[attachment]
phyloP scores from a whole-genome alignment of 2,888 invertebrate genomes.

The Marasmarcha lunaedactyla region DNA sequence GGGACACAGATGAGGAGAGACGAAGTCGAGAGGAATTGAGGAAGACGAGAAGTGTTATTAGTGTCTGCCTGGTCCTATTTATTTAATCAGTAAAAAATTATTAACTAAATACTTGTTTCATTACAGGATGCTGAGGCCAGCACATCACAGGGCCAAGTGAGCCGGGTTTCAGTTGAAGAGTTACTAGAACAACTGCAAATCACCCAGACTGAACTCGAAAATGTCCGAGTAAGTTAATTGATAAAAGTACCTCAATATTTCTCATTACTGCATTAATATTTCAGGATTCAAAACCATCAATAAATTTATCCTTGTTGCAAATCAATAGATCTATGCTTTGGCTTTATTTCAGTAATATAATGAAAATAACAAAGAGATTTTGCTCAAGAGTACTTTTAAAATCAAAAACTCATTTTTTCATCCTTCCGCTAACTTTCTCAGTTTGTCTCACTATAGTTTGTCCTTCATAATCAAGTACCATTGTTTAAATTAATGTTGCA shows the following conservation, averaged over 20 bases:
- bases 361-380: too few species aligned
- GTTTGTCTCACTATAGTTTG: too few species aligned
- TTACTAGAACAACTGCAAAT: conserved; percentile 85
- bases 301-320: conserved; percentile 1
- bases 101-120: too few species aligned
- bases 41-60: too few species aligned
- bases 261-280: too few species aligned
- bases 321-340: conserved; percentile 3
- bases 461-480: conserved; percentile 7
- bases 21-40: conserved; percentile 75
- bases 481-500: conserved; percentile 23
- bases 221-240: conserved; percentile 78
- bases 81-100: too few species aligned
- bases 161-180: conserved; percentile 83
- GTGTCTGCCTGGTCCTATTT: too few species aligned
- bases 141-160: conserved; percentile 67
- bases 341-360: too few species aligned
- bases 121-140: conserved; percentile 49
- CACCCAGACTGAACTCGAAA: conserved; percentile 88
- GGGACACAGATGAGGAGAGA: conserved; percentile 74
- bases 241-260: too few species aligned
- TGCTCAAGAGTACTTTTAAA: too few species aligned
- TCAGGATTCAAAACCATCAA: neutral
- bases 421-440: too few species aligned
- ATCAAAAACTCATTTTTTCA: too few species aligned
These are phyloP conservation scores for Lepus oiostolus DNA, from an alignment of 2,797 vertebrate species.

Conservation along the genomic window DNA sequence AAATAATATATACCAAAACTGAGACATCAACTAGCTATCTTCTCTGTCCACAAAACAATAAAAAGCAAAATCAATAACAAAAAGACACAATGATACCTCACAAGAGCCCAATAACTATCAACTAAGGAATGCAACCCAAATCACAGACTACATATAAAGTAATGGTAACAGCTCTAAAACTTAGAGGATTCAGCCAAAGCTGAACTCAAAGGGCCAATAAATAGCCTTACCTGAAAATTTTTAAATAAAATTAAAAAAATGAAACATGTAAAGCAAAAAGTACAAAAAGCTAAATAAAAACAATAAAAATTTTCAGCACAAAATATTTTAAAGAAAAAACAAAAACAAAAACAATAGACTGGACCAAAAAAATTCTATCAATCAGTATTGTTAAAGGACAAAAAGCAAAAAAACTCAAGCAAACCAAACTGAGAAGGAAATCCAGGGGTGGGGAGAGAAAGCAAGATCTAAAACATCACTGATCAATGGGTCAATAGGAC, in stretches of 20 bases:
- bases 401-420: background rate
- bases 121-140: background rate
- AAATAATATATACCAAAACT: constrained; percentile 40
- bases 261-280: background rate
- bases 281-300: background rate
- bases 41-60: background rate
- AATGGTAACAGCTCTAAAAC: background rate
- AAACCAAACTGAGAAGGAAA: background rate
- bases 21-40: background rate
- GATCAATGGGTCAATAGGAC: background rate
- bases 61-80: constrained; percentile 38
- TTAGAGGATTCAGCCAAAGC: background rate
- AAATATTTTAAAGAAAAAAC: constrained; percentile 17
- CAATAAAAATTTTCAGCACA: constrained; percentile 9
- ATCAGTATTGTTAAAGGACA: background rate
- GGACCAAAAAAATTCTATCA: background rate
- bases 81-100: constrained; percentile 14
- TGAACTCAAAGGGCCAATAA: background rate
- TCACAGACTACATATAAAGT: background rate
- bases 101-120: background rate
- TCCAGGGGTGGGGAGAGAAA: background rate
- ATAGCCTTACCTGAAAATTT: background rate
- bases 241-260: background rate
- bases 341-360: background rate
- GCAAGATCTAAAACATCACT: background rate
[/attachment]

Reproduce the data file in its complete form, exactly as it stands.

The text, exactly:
phyloP scores from a whole-genome alignment of 2,888 invertebrate genomes.

The Marasmarcha lunaedactyla region DNA sequence GGGACACAGATGAGGAGAGACGAAGTCGAGAGGAATTGAGGAAGACGAGAAGTGTTATTAGTGTCTGCCTGGTCCTATTTATTTAATCAGTAAAAAATTATTAACTAAATACTTGTTTCATTACAGGATGCTGAGGCCAGCACATCACAGGGCCAAGTGAGCCGGGTTTCAGTTGAAGAGTTACTAGAACAACTGCAAATCACCCAGACTGAACTCGAAAATGTCCGAGTAAGTTAATTGATAAAAGTACCTCAATATTTCTCATTACTGCATTAATATTTCAGGATTCAAAACCATCAATAAATTTATCCTTGTTGCAAATCAATAGATCTATGCTTTGGCTTTATTTCAGTAATATAATGAAAATAACAAAGAGATTTTGCTCAAGAGTACTTTTAAAATCAAAAACTCATTTTTTCATCCTTCCGCTAACTTTCTCAGTTTGTCTCACTATAGTTTGTCCTTCATAATCAAGTACCATTGTTTAAATTAATGTTGCA shows the following conservation, averaged over 20 bases:
- bases 361-380: too few species aligned
- GTTTGTCTCACTATAGTTTG: too few species aligned
- TTACTAGAACAACTGCAAAT: conserved; percentile 85
- bases 301-320: conserved; percentile 1
- bases 101-120: too few species aligned
- bases 41-60: too few species aligned
- bases 261-280: too few species aligned
- bases 321-340: conserved; percentile 3
- bases 461-480: conserved; percentile 7
- bases 21-40: conserved; percentile 75
- bases 481-500: conserved; percentile 23
- bases 221-240: conserved; percentile 78
- bases 81-100: too few species aligned
- bases 161-180: conserved; percentile 83
- GTGTCTGCCTGGTCCTATTT: too few species aligned
- bases 141-160: conserved; percentile 67
- bases 341-360: too few species aligned
- bases 121-140: conserved; percentile 49
- CACCCAGACTGAACTCGAAA: conserved; percentile 88
- GGGACACAGATGAGGAGAGA: conserved; percentile 74
- bases 241-260: too few species aligned
- TGCTCAAGAGTACTTTTAAA: too few species aligned
- TCAGGATTCAAAACCATCAA: neutral
- bases 421-440: too few species aligned
- ATCAAAAACTCATTTTTTCA: too few species aligned
These are phyloP conservation scores for Lepus oiostolus DNA, from an alignment of 2,797 vertebrate species.

Conservation along the genomic window DNA sequence AAATAATATATACCAAAACTGAGACATCAACTAGCTATCTTCTCTGTCCACAAAACAATAAAAAGCAAAATCAATAACAAAAAGACACAATGATACCTCACAAGAGCCCAATAACTATCAACTAAGGAATGCAACCCAAATCACAGACTACATATAAAGTAATGGTAACAGCTCTAAAACTTAGAGGATTCAGCCAAAGCTGAACTCAAAGGGCCAATAAATAGCCTTACCTGAAAATTTTTAAATAAAATTAAAAAAATGAAACATGTAAAGCAAAAAGTACAAAAAGCTAAATAAAAACAATAAAAATTTTCAGCACAAAATATTTTAAAGAAAAAACAAAAACAAAAACAATAGACTGGACCAAAAAAATTCTATCAATCAGTATTGTTAAAGGACAAAAAGCAAAAAAACTCAAGCAAACCAAACTGAGAAGGAAATCCAGGGGTGGGGAGAGAAAGCAAGATCTAAAACATCACTGATCAATGGGTCAATAGGAC, in stretches of 20 bases:
- bases 401-420: background rate
- bases 121-140: background rate
- AAATAATATATACCAAAACT: constrained; percentile 40
- bases 261-280: background rate
- bases 281-300: background rate
- bases 41-60: background rate
- AATGGTAACAGCTCTAAAAC: background rate
- AAACCAAACTGAGAAGGAAA: background rate
- bases 21-40: background rate
- GATCAATGGGTCAATAGGAC: background rate
- bases 61-80: constrained; percentile 38
- TTAGAGGATTCAGCCAAAGC: background rate
- AAATATTTTAAAGAAAAAAC: constrained; percentile 17
- CAATAAAAATTTTCAGCACA: constrained; percentile 9
- ATCAGTATTGTTAAAGGACA: background rate
- GGACCAAAAAAATTCTATCA: background rate
- bases 81-100: constrained; percentile 14
- TGAACTCAAAGGGCCAATAA: background rate
- TCACAGACTACATATAAAGT: background rate
- bases 101-120: background rate
- TCCAGGGGTGGGGAGAGAAA: background rate
- ATAGCCTTACCTGAAAATTT: background rate
- bases 241-260: background rate
- bases 341-360: background rate
- GCAAGATCTAAAACATCACT: background rate